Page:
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The 2016 Election’s Implications for Paid Family Leave

Currently, there is no U.S. federal statute requiring employers to provide their employees paid family or medical leave. This year, with less than two weeks until the 2016 election, both candidates have set forth plans for paid family leave for the first time in a U.S. presidential election. Paid family leave is an issue which affects millions of voters, but has received comparatively little attention in the media and, until now, hasn’t been supported by a Republican presidential candidate.

The Family and Medical Leave Act of 1993 (FMLA) is a federal statute which entitles eligible employees to take 12 weeks of unpaid, job-protected leave within a 12-month period due to the employee’s own serious health condition, to care for a family member with a serious health condition, or to care for a new child. According to the Department of Labor, the FMLA is “designed to help employees balance their work and family responsibilities by allowing them to take reasonable unpaid leave for certain family and medical reasons.”

However, the FMLA comes with conditions. In order to be eligible for FMLA leave, an employee must work for a private-sector employer with 50 or more employees, a public agency, or a public or private elementary or secondary school, meaning that many employees of small businesses aren’t covered by the FMLA. In addition, even employees of covered employers are only eligible for FMLA leave if they have worked for the employer for at least 12 months—including at least 1,250 hours during the 12-month period immediately before the leave. Complicating the situation yet further, many employees, especially low-wage workers, can’t always afford to take unpaid leave. And even those employees who do take FMLA leave often report difficulties making ends meet during their time away from work.

Ultimately, about 40% of the U.S. population isn’t covered by the FMLA, and of those who are covered, many aren’t able to fully exercise their FMLA rights due to the financial burden of taking unpaid leave. As a result, many voters have pushed for paid leave plans which go beyond what’s offered by the FMLA. While Trump and Clinton have both proposed plans for paid family leave, the two candidates’ plans differ significantly in a number of ways, the most important being the extent of their coverage and the source of their funding.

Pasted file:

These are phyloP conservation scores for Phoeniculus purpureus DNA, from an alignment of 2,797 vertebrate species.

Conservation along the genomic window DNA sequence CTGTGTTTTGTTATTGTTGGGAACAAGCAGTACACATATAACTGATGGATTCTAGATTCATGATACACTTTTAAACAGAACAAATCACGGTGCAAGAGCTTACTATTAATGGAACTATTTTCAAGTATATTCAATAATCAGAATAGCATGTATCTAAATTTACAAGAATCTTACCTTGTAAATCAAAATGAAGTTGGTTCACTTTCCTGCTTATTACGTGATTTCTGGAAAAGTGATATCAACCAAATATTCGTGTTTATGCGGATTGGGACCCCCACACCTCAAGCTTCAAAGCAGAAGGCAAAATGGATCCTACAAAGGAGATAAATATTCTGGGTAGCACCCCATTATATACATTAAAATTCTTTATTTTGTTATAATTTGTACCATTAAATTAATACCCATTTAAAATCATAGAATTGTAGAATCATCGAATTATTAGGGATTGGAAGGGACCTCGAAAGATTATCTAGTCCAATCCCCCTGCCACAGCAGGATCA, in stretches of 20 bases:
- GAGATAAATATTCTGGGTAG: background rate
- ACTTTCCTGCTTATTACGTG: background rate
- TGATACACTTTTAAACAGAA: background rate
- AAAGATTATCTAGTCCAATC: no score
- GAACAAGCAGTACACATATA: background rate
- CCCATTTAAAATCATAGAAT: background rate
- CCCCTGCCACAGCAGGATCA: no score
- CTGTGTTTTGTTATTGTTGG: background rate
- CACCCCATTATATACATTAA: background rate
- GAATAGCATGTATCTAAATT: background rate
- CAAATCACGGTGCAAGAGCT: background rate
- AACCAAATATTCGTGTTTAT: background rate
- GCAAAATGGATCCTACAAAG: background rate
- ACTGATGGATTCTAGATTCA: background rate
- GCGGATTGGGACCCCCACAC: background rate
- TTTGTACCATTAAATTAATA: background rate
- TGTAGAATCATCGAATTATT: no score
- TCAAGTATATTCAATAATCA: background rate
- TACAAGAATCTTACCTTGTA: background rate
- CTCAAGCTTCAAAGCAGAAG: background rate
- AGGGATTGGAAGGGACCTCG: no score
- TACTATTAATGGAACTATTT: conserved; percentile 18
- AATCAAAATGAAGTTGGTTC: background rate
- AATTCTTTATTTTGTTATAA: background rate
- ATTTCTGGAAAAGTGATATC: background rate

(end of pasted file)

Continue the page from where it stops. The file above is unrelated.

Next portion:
Trump’s proposed paid leave plan has a very limited scope. It would apply only to new mothers, to whom it would offer six weeks of paid maternity leave if the mother’s employer does not already offer maternity leave. The program would be funded, according to Trump’s fact sheet on child care, “by amending the existing unemployment insurance (UI) that companies are required to carry” and “would be paid for by offsetting reductions in the program so that taxes are not raised”; Trump has said the program would be “completely self-financing.” According to the same fact sheet, the amount paid to workers on leave “would only equal what would be paid to a laid-off employee, which is much less than a workers’ regular paycheck” in order to incentivize employers not to “eliminate existing maternity care benefits to instead take advantage of the UI system.”

Clinton’s plan, in contrast, has a much broader scope. Her proposed plan is essentially modelled off of the FMLA: Like the FMLA, it would ensure 12 weeks of leave and would cover anyone with a new child, as well as any employee taking leave to care for a family member with a serious medical condition. The plan would expand on the FMLA’s existing structure, however, to include “12 weeks of paid family and medical leave to care for a new child or a seriously ill family member” and to ensure that employees receive “at least two-thirds of their current wages, up to a ceiling, while on leave.” Clinton states that her plan would be entirely funded by tax increases on the wealthy.

If your employer has violated your rights under the FMLA, contact The Harman Firm, LLP.

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